Over 21 million people live in Ishaan, the agricultural heartland and the poorest region of Thailand, and most of them have almost no voice in the mainstream media of Thailand.
EngageMedia spoke with The Isaan Record, a media and video production organization from Northeastern Thailand, which deals with the grassroots issues of the region, offering more insight into the lives of those Northeasterners.
EngageMedia (EM): Why did you choose to work with documentary films and what first attracted you to it?
The Ishaan Record (TIR): We have been producing short documentary films since the early days in 2011 when The Isaan Record was just starting off. Although our current team of in-house journalists focuses on written news and features stories, we regularly invite documentary filmmakers to contribute short pieces. We want to provide a platform for young video journalist to present their work to an online audience.
In the past, the Northeast had a tradition of mobile cinemas and we recently started discussing the idea to bring documentary films about the Northeast to an audience in rural areas of the region.
EM: What is your favourite film among those you’ve worked on and what is the background to that story?
TIR: Fields of Mine is one our favourites. It tells the story a rural community in the beautiful mountains of the Upper Northeast that is fighting against a gold mine project. On the one hand, Na Nong Bong Village is a fascinating example of community-based activism with a strong female involvement. On the other hand, the case represents many of the grievances faced by villagers in the Northeast today including the exploitation of the region’s natural resources by private companies and the state, the use of violence and legal mechanisms to suppress dissent, and the lack of public participation in development projects. The film is one of our very first documentary pieces, produced by Glenn Brown and Lizzie Presser, who founded The Isaan Record and managed it until 2012.
Another film that has been popular with our audience is The Master Plan, a guest contribution by two American students, Paul Sullivan and Wilder Nicholson. The documentary addresses the long-standing issue of land rights in the Northeast and shows how the military government, that came to power in coup d’état in 2014, has been using deforestation policy as justification to evict forest communities across the region.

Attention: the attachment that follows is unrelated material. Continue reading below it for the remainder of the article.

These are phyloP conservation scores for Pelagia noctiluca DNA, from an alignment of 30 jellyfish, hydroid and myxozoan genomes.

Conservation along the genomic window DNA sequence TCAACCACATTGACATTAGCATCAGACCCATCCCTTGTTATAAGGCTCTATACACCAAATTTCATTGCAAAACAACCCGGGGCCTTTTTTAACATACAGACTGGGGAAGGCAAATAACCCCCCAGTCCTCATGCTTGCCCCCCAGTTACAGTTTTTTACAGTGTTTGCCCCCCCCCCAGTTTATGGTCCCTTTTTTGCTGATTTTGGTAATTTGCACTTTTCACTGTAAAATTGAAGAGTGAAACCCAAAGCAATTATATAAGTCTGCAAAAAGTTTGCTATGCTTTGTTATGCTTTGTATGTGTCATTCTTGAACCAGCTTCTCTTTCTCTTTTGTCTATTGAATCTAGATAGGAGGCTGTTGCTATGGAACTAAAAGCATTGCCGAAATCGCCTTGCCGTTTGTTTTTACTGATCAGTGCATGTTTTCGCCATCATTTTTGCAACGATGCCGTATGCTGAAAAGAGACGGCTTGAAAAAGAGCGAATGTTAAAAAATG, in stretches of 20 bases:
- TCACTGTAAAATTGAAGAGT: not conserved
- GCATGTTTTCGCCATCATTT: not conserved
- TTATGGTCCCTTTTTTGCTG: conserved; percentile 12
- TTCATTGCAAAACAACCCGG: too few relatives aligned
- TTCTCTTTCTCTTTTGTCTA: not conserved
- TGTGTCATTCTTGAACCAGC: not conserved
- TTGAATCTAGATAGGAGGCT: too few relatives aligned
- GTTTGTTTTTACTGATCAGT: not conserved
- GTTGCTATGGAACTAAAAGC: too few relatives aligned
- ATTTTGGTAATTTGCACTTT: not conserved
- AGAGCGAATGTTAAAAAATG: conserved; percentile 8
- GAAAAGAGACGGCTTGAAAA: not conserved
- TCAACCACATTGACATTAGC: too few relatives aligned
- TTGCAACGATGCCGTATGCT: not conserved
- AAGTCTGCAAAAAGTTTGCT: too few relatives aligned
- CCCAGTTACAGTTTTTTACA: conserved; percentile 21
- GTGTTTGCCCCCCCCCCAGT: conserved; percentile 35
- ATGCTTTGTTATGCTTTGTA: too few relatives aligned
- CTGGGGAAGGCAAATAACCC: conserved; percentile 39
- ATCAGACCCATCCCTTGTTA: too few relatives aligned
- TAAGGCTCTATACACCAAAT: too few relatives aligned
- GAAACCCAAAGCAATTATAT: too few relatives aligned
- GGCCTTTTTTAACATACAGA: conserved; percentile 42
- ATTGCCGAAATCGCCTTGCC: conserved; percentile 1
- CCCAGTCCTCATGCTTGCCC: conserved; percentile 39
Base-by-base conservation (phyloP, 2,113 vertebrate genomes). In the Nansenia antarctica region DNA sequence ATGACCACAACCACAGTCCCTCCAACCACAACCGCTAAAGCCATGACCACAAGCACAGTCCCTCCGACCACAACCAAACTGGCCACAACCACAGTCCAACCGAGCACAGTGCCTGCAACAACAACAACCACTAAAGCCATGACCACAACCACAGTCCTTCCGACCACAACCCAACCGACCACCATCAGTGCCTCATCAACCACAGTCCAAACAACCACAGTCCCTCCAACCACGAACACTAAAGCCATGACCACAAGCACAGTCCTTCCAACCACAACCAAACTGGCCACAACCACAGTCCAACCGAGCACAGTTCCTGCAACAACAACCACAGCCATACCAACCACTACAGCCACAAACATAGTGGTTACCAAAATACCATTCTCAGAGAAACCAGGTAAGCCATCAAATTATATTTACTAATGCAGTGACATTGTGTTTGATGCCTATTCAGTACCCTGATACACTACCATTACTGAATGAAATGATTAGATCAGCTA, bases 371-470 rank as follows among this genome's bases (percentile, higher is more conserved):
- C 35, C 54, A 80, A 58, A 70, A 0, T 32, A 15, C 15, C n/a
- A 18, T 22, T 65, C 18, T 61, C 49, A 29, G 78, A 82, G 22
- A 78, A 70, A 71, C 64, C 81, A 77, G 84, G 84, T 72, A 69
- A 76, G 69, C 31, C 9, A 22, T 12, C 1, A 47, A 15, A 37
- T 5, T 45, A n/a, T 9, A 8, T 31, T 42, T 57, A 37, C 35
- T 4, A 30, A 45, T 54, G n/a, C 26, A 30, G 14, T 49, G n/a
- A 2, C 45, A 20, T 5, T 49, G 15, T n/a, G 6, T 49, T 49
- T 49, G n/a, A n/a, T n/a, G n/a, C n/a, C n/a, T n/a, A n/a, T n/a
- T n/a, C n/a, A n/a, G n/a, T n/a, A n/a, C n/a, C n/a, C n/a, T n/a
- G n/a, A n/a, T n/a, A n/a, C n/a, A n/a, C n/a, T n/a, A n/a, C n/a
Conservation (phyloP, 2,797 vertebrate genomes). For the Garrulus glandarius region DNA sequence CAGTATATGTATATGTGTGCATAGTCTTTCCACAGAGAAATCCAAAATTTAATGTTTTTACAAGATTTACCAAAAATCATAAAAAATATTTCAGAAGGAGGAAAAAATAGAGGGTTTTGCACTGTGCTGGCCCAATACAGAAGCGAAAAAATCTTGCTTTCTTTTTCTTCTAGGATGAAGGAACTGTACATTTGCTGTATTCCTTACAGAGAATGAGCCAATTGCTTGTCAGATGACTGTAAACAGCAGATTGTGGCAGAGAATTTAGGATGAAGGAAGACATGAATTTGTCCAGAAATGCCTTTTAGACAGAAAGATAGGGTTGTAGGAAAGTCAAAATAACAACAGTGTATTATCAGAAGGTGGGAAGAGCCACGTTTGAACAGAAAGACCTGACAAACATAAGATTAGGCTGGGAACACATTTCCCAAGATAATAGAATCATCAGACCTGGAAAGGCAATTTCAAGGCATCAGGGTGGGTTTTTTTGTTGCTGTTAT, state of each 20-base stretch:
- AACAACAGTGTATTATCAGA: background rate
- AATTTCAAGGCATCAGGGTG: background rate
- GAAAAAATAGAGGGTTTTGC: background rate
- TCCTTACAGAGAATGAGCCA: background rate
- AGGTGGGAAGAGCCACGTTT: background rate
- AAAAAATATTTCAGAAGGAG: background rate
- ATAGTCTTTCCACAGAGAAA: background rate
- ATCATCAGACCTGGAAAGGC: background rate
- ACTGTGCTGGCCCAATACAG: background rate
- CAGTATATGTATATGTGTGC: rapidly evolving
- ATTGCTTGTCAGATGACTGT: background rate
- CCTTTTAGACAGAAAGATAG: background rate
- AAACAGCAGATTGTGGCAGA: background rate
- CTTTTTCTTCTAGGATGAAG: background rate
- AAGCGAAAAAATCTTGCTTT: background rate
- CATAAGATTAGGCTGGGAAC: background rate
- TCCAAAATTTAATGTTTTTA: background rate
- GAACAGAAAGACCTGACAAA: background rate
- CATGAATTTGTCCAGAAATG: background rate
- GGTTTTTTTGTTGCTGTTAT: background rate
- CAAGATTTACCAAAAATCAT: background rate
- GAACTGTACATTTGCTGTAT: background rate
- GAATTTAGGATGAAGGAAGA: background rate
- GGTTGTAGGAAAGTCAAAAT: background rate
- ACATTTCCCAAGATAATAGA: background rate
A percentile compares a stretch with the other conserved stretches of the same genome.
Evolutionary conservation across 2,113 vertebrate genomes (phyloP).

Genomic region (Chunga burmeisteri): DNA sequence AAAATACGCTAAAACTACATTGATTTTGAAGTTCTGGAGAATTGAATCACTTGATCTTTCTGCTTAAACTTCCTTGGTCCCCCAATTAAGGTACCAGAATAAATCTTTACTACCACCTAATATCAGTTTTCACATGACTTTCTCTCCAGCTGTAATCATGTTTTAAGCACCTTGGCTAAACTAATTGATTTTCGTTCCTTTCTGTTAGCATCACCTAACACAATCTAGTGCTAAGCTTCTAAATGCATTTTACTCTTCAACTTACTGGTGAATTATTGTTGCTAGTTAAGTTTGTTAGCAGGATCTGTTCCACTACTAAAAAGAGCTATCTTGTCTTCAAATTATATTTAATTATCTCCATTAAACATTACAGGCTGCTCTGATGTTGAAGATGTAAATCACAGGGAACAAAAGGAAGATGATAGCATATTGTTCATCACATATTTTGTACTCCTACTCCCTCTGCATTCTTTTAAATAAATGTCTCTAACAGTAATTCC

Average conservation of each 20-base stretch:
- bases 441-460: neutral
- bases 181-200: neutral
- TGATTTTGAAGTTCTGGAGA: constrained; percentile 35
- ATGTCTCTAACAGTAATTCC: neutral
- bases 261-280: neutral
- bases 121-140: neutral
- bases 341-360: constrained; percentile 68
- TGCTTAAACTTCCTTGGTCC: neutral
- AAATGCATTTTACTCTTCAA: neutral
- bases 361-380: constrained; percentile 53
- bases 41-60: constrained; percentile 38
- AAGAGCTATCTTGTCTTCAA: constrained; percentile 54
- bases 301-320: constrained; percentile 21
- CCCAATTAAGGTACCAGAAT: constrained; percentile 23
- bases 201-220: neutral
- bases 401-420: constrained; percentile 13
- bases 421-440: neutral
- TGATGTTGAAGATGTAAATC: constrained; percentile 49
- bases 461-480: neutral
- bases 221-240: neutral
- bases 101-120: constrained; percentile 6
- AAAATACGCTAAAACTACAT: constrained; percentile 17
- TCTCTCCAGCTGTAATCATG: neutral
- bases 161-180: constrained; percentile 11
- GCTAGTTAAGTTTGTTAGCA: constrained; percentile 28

EM: What are the challenges you face working in Thailand or Northeast Thailand?
TIR: Reporting from the Northeast of Thailand has been a very rewarding experience for our team. For our journalists, it often seems easier to gain access to news sources here than in Bangkok. Organisations, government agencies and people are less used to media attention and usually, people are forthcoming and easy to talk to.
But we notice that things have been changing since 2014. The military regime not only suspended democracy and rolled back decentralisation that gave more autonomy to the provinces but it also put a lid on all forms of dissent. A climate of fear makes it more difficult to get peoples’ opinion on the record. We used to interview people on the streets on various political topics but these days everyone seems to be much more cautious when speaking out in public.
EM: What are you working on now and what’s your next project?
TIR: We are running a three-year-long project to build a journalism network in the region. The Isaan Journalism Network Project is a journalism program that trains northeastern Thais with the skills and capacity needed for rigorous, local citizen journalism.
Thailand’s media landscape is skewed towards Bangkok and tends to represent the interests of the urban middle class. We want to encourage a shift in the Thai media’s focus from one that deals almost exclusively with Bangkok-centric news to one that more meaningfully incorporates the largest and most populous region in the country, the Northeast.
We are also looking into ways to build partnerships with media outlets in other regions in the country, and hope that in the next few years we can be part of a network of progressive, non-Bangkok news organizations that as a whole would present a very different picture of Thailand.
Access more content by The Isaan Record here.